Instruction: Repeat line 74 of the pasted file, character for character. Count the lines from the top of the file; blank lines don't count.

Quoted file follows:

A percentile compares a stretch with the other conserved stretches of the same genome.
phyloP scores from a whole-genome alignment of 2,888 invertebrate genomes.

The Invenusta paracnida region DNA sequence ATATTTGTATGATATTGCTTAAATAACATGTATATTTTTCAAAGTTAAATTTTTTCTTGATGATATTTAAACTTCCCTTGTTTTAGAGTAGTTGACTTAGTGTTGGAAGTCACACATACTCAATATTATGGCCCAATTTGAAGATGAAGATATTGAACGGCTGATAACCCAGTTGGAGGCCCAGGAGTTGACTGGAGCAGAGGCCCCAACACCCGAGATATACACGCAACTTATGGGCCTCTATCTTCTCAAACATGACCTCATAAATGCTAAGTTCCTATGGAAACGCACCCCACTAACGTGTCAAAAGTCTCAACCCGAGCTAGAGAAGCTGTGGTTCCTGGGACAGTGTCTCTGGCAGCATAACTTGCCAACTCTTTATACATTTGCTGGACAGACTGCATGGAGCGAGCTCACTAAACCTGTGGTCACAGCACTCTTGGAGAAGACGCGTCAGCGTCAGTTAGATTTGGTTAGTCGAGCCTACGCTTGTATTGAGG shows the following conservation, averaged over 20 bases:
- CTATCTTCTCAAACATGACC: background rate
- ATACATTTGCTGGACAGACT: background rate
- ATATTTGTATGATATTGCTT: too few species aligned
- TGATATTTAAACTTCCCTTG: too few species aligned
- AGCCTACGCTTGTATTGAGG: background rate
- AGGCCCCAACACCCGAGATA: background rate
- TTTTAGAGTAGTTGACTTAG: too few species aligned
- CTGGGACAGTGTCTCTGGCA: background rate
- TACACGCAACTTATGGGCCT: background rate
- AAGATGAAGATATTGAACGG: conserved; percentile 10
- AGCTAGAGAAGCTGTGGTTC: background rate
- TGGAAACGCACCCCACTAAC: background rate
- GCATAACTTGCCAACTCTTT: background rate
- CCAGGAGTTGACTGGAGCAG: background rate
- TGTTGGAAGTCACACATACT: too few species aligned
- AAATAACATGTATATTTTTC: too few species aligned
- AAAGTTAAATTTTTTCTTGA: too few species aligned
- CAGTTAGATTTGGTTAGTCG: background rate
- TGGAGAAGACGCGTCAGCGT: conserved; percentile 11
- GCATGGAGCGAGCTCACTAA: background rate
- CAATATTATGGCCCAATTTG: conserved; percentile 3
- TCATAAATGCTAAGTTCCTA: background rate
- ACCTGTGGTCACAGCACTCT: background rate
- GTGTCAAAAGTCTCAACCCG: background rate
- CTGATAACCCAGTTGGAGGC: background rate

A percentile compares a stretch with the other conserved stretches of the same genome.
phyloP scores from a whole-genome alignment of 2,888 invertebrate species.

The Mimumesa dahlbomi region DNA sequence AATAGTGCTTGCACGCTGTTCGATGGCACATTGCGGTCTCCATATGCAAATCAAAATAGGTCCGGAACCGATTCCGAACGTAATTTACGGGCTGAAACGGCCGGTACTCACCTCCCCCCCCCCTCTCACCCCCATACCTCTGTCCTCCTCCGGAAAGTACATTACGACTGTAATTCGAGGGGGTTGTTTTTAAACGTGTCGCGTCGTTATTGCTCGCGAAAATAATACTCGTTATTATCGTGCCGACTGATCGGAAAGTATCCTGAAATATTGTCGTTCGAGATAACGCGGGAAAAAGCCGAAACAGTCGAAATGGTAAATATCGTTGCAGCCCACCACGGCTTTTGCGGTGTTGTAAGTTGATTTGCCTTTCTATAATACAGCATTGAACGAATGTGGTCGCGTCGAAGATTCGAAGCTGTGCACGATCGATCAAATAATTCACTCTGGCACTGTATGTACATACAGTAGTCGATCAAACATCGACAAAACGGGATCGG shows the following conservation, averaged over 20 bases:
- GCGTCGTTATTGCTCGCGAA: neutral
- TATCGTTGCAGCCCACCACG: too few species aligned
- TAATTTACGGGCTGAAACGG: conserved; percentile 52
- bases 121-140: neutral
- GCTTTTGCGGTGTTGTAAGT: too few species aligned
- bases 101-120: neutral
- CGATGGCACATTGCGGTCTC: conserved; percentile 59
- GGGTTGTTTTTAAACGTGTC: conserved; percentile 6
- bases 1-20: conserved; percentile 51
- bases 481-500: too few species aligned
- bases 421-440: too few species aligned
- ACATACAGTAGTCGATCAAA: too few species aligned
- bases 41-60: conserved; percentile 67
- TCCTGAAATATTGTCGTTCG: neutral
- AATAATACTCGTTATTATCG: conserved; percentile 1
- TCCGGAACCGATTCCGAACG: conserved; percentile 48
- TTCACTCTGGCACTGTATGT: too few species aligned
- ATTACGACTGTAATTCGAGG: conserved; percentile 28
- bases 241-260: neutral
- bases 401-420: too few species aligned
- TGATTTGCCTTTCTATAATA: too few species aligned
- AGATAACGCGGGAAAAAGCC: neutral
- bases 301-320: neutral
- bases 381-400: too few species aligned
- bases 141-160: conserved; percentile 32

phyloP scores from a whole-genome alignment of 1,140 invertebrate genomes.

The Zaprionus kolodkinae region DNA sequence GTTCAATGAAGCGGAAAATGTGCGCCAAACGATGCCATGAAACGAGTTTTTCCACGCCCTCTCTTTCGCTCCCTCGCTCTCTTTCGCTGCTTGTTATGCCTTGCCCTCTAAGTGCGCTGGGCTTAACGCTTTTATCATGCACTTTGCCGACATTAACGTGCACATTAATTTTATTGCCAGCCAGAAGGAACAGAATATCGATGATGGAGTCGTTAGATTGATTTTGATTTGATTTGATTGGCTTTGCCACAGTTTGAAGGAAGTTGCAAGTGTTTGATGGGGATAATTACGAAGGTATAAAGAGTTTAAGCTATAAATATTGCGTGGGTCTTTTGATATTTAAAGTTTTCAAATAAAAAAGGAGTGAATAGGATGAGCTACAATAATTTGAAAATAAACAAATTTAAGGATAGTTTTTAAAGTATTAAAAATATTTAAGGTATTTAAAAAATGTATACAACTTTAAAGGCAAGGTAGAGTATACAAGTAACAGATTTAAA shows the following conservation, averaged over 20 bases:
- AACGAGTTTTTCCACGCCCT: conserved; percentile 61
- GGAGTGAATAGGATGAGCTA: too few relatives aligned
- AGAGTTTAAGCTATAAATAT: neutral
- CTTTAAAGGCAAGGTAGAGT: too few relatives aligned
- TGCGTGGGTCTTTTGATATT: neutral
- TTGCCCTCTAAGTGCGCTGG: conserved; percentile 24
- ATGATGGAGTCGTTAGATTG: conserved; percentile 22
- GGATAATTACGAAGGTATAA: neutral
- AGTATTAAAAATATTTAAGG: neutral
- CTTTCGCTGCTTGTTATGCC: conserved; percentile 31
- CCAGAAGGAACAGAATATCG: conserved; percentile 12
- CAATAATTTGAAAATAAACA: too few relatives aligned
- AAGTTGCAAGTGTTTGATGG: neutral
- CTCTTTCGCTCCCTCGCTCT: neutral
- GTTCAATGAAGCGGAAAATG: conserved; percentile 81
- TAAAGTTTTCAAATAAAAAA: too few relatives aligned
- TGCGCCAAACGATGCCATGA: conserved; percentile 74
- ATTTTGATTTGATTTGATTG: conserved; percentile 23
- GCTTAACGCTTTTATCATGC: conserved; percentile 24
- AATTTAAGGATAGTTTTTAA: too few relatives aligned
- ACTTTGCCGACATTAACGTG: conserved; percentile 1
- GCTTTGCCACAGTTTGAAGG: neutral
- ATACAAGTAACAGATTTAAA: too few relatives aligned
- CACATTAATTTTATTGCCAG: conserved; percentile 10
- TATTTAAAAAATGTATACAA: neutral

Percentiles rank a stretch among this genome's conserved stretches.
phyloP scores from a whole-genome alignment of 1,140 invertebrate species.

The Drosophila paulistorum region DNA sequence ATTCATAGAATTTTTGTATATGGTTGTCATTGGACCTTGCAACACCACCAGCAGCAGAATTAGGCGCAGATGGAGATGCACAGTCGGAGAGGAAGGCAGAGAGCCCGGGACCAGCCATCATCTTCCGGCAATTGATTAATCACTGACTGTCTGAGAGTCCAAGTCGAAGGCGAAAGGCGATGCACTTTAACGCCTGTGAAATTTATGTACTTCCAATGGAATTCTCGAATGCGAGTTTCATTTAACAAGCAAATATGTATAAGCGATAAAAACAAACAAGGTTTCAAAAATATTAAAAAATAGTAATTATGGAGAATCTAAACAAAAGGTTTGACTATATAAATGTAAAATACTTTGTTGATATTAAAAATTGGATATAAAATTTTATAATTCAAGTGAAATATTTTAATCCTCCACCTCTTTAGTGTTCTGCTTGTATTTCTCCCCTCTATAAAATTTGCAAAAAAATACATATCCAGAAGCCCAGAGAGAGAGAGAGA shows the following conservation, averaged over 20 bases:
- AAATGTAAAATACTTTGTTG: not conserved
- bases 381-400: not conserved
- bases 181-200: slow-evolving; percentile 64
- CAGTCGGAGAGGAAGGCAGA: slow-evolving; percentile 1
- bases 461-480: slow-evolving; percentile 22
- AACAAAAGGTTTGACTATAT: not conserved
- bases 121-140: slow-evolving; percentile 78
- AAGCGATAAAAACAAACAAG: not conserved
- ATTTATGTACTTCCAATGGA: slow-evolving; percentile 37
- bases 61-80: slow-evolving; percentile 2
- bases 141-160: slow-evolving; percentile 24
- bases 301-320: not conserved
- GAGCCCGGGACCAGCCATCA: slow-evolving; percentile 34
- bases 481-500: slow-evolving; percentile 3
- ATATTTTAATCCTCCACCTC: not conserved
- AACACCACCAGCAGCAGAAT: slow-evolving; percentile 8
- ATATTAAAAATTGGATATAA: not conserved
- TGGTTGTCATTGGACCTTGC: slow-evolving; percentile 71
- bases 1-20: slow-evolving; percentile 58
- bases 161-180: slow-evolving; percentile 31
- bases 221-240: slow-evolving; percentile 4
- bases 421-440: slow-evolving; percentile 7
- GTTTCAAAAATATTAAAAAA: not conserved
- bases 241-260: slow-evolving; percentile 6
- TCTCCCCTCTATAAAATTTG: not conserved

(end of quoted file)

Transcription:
- TAAAGTTTTCAAATAAAAAA: too few relatives aligned